How do I find out what regulations apply to my proposed building project?
Drop by your local Building Customer Service counter and discuss your proposal with our staff.
They will be pleased to answer your questions.
Click here to determine the appropriate Customer Service location for your inquiry.
I thought we were all one City, why am I still subject to the old zoning by-laws?
City staff are in the process of writing a single comprehensive zoning by-law for the entire City. When the City amalgamated in 1998; it inherited 7 official plans and 41 different zoning bylaws from the former municipalities.
Shortly after City Council adopted the new Official Plan for the City, work began in 2003 on a new zoning bylaw.
However, in analyzing the existing by-laws staff discovered:
The existing 41 zoning bylaws in the City have the same basic purpose but use many different ways to express their intent.
Most zoning bylaws are the same in what they regulate, the differences are found mainly in format, the language used and the standards in the various zones.
- there are 54 zones for single detached residential alone
- there are over 12,500 general provisions
- there are 1550 existing definitions
- the language between bylaws varies significantly and there are several definitions for even a simple term like apartment building.
There are 11 different definitions apartment building. Scarborough alone has 4 different definitions of apartment building.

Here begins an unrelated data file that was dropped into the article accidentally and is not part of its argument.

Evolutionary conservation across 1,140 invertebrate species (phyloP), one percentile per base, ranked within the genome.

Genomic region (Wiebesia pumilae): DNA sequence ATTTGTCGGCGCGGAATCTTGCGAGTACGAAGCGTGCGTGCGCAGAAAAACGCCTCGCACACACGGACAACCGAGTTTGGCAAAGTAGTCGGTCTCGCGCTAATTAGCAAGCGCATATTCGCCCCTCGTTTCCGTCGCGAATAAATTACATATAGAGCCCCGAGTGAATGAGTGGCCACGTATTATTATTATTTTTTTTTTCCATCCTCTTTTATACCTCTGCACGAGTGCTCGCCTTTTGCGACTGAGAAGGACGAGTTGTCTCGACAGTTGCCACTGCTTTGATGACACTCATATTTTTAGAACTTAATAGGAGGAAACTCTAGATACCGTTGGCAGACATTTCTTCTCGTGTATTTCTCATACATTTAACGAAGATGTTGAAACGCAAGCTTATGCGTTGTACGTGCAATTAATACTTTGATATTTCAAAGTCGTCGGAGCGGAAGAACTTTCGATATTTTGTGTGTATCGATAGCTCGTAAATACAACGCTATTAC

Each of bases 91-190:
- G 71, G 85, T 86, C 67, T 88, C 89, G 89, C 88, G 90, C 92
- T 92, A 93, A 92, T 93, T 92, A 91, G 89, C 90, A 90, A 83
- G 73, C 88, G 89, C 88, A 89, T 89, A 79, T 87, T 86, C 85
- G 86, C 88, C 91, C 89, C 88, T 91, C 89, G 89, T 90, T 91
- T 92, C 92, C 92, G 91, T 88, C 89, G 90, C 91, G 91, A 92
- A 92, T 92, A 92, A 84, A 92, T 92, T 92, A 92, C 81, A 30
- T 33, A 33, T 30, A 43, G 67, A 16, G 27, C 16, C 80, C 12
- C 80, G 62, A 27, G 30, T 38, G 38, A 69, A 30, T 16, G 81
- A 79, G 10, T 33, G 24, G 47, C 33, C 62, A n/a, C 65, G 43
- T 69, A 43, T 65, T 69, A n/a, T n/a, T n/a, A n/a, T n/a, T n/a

For a full update on the status follow this link:
Why have I not been informed that my neighbour applied for a building permit?
The Ontario Building Code Act and municipal zoning by-laws allow construction to be carried out in accordance with the Ontario Building Code Act and applicable law.
This is not a public process where neighbours would be notified. Where the proposed construction would not comply with the zoning by-law, an application to the Committee of Adjustment for a 'variance' to the zoning requirements may allow the applicant some relief from the requirements.
This is a public process where neighbours within 30 to 60 metres would be notified, depending upon application type.
Do I have a right to access my neighbour's property while building?
A building permit does not include an inherent right to enter onto adjacent properties. Common law and City By-laws may provide for access onto adjacent properties. If you are unable to come to an agreement with your neighbours, it may be necessary for you to speak to your lawyer regarding access to neighbouring properties.
Are they are building too close to the property line?
The Zoning By-Law regulates setbacks and height of new construction. Permits are issued after it has been determined that the proposed construction complies with the Zoning By-Law. The inspector will check to see that the construction complies with the permit plans.
Is a Survey of my new construction required?
When a new building or addition is constructed, the inspector will visually confirm that the foundations are generally in the correct location on the lot. Often fences or hedges are not exactly on the property line and the precise location of the new construction must be confirmed by a survey from an Ontario Land Surveyor.
With all new infill houses, a survey must be undertaken of the location of the new house on the lot, including all setbacks and the first floor height. This survey must be provided to the inspector prior to scheduling a framing inspection.
If necessary, the inspector may also require surveys of other types buildings and building elements to determine things like building setbacks or height.
Is a Construction Fence required?
Generally, all construction and demolition sites must be fenced to deter entry to unauthorized persons, particularly young children. The site must be fenced as soon as demolition or construction commences. Click the following link to see the Municipal Code, Chapter 363, respecting Building Construction and Demolition. Article III contains the requirements for fencing construction and demolition sites.